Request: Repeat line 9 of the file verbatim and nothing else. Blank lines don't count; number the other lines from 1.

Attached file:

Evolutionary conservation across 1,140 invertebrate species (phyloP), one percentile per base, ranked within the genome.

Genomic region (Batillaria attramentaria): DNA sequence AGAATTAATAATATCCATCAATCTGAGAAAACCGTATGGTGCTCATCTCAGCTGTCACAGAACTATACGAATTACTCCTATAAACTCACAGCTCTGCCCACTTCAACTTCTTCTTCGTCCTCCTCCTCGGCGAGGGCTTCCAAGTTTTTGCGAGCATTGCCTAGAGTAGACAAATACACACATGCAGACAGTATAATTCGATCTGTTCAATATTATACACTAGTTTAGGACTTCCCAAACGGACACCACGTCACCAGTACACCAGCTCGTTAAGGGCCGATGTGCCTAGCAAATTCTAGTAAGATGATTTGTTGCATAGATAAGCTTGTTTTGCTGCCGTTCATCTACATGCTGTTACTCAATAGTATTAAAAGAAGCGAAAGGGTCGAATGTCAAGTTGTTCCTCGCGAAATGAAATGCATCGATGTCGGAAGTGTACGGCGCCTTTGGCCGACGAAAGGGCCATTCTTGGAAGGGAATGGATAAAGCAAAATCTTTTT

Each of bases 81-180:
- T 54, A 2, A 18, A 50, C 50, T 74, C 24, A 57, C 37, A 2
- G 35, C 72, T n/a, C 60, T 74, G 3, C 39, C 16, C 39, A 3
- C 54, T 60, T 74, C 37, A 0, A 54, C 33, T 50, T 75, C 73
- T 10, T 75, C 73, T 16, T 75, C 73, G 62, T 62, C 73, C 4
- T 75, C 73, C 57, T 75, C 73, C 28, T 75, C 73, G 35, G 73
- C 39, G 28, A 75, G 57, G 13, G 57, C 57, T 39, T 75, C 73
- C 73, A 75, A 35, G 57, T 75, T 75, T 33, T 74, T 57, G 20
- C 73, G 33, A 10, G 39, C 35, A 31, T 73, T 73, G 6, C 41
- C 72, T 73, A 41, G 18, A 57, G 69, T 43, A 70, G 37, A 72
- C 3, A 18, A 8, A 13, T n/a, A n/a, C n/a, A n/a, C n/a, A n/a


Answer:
- C 39, G 28, A 75, G 57, G 13, G 57, C 57, T 39, T 75, C 73